This guy has to be kidding, right? Imaad Wasif has been a member of too many sub-serious bands to be this serious. He was in the New Folk Implosion, and lord knows any serious moments Lou Barlow may have had in his career have been overshadowed by his overall lo-fi, slack-rock goofiness. He was in Alaska! and Lowercase, and now Wasif is a touring member of Yeah Yeah Yeahs. Sure, a power ballad may have been the song that broke that band big, but check its lyrics: “Wait, they don’t love you like I love you.” Okay. That’s teen-love-diary enough. But then this: “Maps, maps, maps, maps.” Is Karen O trying to map the human heart?
So all the icky earnestness on Wasif’s self-titled solo debut has to be a joke, right? But if it is, dude’s not letting on. There’s no sense of the ironic wink here that can be found in even Belle and Sebastian‘s most treacly moments. It’s all sub-par Jeff Buckley/Leonard Cohen/Elliot Smith rehash.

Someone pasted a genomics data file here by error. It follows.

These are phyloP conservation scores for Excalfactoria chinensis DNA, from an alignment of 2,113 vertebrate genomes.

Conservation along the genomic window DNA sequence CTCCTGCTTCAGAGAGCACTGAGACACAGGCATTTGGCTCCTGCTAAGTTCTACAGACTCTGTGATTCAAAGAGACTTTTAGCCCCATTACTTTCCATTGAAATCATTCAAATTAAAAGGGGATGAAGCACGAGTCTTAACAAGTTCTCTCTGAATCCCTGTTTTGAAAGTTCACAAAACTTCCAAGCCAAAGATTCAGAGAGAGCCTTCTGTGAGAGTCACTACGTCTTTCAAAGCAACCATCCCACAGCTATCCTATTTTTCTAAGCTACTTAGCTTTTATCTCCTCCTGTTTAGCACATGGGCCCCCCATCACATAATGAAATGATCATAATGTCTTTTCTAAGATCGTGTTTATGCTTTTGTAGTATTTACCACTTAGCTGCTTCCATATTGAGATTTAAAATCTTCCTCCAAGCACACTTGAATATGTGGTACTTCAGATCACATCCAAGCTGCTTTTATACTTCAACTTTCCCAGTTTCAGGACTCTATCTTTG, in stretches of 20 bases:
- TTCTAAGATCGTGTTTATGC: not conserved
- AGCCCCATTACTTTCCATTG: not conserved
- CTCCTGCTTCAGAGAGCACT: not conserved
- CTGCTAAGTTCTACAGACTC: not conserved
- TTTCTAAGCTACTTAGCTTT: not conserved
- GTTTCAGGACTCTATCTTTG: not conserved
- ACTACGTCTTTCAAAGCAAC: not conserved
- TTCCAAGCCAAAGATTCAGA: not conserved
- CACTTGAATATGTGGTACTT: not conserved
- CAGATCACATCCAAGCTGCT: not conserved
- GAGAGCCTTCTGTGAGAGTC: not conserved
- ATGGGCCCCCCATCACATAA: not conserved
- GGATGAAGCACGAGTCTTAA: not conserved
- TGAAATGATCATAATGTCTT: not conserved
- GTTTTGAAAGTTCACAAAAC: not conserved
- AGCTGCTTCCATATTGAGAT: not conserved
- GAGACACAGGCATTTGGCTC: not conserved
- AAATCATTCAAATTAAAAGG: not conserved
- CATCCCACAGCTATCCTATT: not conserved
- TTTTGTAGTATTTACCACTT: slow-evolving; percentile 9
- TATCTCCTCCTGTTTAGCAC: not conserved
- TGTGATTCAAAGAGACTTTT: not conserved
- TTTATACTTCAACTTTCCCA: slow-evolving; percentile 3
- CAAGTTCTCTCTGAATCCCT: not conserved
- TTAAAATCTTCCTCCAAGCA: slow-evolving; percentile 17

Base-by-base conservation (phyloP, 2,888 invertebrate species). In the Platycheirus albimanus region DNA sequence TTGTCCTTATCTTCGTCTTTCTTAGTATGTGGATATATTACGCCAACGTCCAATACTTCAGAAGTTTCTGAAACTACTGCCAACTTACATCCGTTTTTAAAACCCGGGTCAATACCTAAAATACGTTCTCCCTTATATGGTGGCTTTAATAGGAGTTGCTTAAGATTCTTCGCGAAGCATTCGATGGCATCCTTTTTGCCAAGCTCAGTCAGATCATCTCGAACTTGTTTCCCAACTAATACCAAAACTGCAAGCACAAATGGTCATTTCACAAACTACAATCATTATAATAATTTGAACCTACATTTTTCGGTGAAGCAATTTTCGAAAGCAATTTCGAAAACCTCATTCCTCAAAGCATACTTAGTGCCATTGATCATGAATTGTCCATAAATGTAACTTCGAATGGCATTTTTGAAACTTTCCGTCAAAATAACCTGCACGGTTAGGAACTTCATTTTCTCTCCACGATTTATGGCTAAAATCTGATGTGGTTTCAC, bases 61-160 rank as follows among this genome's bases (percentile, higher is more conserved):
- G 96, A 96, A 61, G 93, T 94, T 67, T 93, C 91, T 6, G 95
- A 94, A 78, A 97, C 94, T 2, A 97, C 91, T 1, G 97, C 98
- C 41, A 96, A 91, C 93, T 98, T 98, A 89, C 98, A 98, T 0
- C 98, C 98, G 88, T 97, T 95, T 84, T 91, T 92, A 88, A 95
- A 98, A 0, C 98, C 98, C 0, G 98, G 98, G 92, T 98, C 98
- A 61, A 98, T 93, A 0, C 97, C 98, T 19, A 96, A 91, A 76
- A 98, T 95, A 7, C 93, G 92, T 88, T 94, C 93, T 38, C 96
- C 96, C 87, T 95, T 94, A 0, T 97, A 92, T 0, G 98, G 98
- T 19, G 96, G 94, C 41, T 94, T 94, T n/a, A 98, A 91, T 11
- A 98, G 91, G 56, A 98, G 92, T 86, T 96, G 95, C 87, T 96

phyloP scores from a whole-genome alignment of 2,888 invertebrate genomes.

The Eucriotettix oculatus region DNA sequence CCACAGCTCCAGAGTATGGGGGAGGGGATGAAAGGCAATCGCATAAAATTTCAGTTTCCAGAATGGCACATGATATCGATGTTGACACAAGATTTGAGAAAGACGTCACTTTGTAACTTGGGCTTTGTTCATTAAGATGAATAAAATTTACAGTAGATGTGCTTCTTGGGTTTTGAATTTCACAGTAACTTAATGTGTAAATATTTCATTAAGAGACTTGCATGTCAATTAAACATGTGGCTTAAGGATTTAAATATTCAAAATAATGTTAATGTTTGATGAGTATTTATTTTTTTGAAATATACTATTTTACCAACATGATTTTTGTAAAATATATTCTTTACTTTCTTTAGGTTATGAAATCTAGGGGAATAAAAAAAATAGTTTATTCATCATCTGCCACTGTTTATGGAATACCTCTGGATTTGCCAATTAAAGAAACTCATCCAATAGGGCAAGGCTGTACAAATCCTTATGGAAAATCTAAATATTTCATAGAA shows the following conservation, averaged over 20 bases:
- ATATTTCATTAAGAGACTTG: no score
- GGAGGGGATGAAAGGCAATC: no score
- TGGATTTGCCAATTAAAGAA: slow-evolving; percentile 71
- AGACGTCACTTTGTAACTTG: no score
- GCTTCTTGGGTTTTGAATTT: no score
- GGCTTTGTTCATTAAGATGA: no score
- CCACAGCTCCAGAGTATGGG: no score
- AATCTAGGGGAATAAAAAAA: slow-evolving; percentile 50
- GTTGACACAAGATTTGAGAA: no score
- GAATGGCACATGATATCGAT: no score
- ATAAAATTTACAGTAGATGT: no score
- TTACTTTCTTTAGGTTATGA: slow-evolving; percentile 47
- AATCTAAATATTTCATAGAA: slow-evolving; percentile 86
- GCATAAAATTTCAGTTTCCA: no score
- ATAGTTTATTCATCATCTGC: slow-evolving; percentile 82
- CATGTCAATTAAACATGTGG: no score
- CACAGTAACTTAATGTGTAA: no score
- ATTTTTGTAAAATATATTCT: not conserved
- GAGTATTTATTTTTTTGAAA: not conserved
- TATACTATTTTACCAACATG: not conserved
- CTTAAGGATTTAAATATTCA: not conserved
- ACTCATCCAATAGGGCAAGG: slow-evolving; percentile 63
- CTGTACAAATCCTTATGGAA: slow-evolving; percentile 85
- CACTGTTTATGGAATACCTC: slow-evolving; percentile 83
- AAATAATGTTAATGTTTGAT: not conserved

There’s nothing overtly wrong with a guy wearing his heart on the sleeve of an arm that’s strumming an acoustic guitar. Damien Jurado does it all the time. But Jurado tells stories. Wasif, on the other hand, seems to have no yarns to spin. His lyrics just tread water in a sea of overwrought clichés and overstretched metaphors. On “Whisper,” he lilts, “Take what you think you can/ Over the rainbow.” Puh-leeze. Dorothy, take me back to Kansas.
And the simpleness just keeps on coming until it’s simply deadening. “Blade” is sparser than sparse; it makes Sufjan Steven‘s “Abraham” sound like a full-on Spectorish wall of sound. The title “(Dandelion),” wrapped as it is in parentheses, made me hope the song might be an instrumental break from Wasif’s wordy sappiness, but it ain’t. And “Tomorrow is Ours” ends the album, like most tracks on it, quick and cold, leaving me with the impression that none of these songs evolved beyond half-baked ideas.